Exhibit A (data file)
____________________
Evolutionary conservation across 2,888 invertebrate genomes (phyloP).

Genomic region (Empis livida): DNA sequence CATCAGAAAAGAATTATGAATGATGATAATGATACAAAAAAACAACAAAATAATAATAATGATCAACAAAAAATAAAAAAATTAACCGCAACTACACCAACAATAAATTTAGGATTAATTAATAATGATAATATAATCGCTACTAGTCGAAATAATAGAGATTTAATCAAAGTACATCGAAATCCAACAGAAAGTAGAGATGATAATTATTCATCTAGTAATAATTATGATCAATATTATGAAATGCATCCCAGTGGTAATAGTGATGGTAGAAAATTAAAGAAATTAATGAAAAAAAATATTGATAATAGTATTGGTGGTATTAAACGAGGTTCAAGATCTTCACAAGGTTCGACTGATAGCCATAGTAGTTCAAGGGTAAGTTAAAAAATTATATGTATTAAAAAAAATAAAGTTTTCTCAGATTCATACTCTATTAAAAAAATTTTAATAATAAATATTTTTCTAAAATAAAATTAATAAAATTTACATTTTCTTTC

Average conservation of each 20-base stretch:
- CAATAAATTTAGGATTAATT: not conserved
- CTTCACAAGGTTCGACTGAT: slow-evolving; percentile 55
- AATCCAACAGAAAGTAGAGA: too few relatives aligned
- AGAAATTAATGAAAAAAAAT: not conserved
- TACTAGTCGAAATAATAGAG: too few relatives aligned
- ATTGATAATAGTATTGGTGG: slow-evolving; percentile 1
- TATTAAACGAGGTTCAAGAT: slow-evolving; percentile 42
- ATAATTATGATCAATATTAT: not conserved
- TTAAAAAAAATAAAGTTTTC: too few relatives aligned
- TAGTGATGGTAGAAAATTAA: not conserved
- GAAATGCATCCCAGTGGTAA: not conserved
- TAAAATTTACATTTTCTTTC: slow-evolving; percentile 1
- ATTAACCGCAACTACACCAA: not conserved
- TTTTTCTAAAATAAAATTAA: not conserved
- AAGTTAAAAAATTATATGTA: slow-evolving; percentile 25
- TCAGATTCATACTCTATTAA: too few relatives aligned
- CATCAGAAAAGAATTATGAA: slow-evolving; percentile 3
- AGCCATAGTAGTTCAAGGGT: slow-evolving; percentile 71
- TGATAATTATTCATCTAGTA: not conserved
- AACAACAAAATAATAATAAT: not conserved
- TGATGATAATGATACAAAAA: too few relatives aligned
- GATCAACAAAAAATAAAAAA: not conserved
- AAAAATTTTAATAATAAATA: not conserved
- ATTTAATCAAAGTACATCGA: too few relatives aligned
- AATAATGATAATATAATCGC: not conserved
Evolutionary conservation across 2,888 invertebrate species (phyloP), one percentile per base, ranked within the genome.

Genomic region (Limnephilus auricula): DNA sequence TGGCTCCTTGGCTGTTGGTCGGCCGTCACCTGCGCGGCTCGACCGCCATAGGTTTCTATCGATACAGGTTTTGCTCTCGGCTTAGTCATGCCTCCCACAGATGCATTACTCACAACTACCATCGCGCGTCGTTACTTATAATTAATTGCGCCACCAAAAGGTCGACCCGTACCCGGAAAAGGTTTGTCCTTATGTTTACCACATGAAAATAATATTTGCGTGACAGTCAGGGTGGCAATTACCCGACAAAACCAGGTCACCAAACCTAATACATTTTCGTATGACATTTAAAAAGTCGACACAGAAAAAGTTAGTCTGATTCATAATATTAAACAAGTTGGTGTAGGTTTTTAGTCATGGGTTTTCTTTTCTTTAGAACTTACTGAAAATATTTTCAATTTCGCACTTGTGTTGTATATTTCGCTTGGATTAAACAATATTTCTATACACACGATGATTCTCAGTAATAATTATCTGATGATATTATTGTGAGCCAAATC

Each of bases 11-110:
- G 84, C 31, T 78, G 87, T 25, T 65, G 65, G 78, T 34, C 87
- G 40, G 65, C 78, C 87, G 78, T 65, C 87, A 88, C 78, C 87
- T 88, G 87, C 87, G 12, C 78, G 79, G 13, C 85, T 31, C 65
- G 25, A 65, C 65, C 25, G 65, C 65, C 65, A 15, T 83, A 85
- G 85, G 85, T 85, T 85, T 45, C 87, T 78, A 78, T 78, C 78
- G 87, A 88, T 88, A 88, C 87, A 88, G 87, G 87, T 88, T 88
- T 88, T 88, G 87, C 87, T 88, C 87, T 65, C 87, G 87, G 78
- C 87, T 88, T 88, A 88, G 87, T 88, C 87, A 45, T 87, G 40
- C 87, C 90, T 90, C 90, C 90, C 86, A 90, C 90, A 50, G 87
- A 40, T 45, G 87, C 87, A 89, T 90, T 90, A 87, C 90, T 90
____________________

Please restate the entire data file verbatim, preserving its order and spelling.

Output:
Evolutionary conservation across 2,888 invertebrate genomes (phyloP).

Genomic region (Empis livida): DNA sequence CATCAGAAAAGAATTATGAATGATGATAATGATACAAAAAAACAACAAAATAATAATAATGATCAACAAAAAATAAAAAAATTAACCGCAACTACACCAACAATAAATTTAGGATTAATTAATAATGATAATATAATCGCTACTAGTCGAAATAATAGAGATTTAATCAAAGTACATCGAAATCCAACAGAAAGTAGAGATGATAATTATTCATCTAGTAATAATTATGATCAATATTATGAAATGCATCCCAGTGGTAATAGTGATGGTAGAAAATTAAAGAAATTAATGAAAAAAAATATTGATAATAGTATTGGTGGTATTAAACGAGGTTCAAGATCTTCACAAGGTTCGACTGATAGCCATAGTAGTTCAAGGGTAAGTTAAAAAATTATATGTATTAAAAAAAATAAAGTTTTCTCAGATTCATACTCTATTAAAAAAATTTTAATAATAAATATTTTTCTAAAATAAAATTAATAAAATTTACATTTTCTTTC

Average conservation of each 20-base stretch:
- CAATAAATTTAGGATTAATT: not conserved
- CTTCACAAGGTTCGACTGAT: slow-evolving; percentile 55
- AATCCAACAGAAAGTAGAGA: too few relatives aligned
- AGAAATTAATGAAAAAAAAT: not conserved
- TACTAGTCGAAATAATAGAG: too few relatives aligned
- ATTGATAATAGTATTGGTGG: slow-evolving; percentile 1
- TATTAAACGAGGTTCAAGAT: slow-evolving; percentile 42
- ATAATTATGATCAATATTAT: not conserved
- TTAAAAAAAATAAAGTTTTC: too few relatives aligned
- TAGTGATGGTAGAAAATTAA: not conserved
- GAAATGCATCCCAGTGGTAA: not conserved
- TAAAATTTACATTTTCTTTC: slow-evolving; percentile 1
- ATTAACCGCAACTACACCAA: not conserved
- TTTTTCTAAAATAAAATTAA: not conserved
- AAGTTAAAAAATTATATGTA: slow-evolving; percentile 25
- TCAGATTCATACTCTATTAA: too few relatives aligned
- CATCAGAAAAGAATTATGAA: slow-evolving; percentile 3
- AGCCATAGTAGTTCAAGGGT: slow-evolving; percentile 71
- TGATAATTATTCATCTAGTA: not conserved
- AACAACAAAATAATAATAAT: not conserved
- TGATGATAATGATACAAAAA: too few relatives aligned
- GATCAACAAAAAATAAAAAA: not conserved
- AAAAATTTTAATAATAAATA: not conserved
- ATTTAATCAAAGTACATCGA: too few relatives aligned
- AATAATGATAATATAATCGC: not conserved
Evolutionary conservation across 2,888 invertebrate species (phyloP), one percentile per base, ranked within the genome.

Genomic region (Limnephilus auricula): DNA sequence TGGCTCCTTGGCTGTTGGTCGGCCGTCACCTGCGCGGCTCGACCGCCATAGGTTTCTATCGATACAGGTTTTGCTCTCGGCTTAGTCATGCCTCCCACAGATGCATTACTCACAACTACCATCGCGCGTCGTTACTTATAATTAATTGCGCCACCAAAAGGTCGACCCGTACCCGGAAAAGGTTTGTCCTTATGTTTACCACATGAAAATAATATTTGCGTGACAGTCAGGGTGGCAATTACCCGACAAAACCAGGTCACCAAACCTAATACATTTTCGTATGACATTTAAAAAGTCGACACAGAAAAAGTTAGTCTGATTCATAATATTAAACAAGTTGGTGTAGGTTTTTAGTCATGGGTTTTCTTTTCTTTAGAACTTACTGAAAATATTTTCAATTTCGCACTTGTGTTGTATATTTCGCTTGGATTAAACAATATTTCTATACACACGATGATTCTCAGTAATAATTATCTGATGATATTATTGTGAGCCAAATC

Each of bases 11-110:
- G 84, C 31, T 78, G 87, T 25, T 65, G 65, G 78, T 34, C 87
- G 40, G 65, C 78, C 87, G 78, T 65, C 87, A 88, C 78, C 87
- T 88, G 87, C 87, G 12, C 78, G 79, G 13, C 85, T 31, C 65
- G 25, A 65, C 65, C 25, G 65, C 65, C 65, A 15, T 83, A 85
- G 85, G 85, T 85, T 85, T 45, C 87, T 78, A 78, T 78, C 78
- G 87, A 88, T 88, A 88, C 87, A 88, G 87, G 87, T 88, T 88
- T 88, T 88, G 87, C 87, T 88, C 87, T 65, C 87, G 87, G 78
- C 87, T 88, T 88, A 88, G 87, T 88, C 87, A 45, T 87, G 40
- C 87, C 90, T 90, C 90, C 90, C 86, A 90, C 90, A 50, G 87
- A 40, T 45, G 87, C 87, A 89, T 90, T 90, A 87, C 90, T 90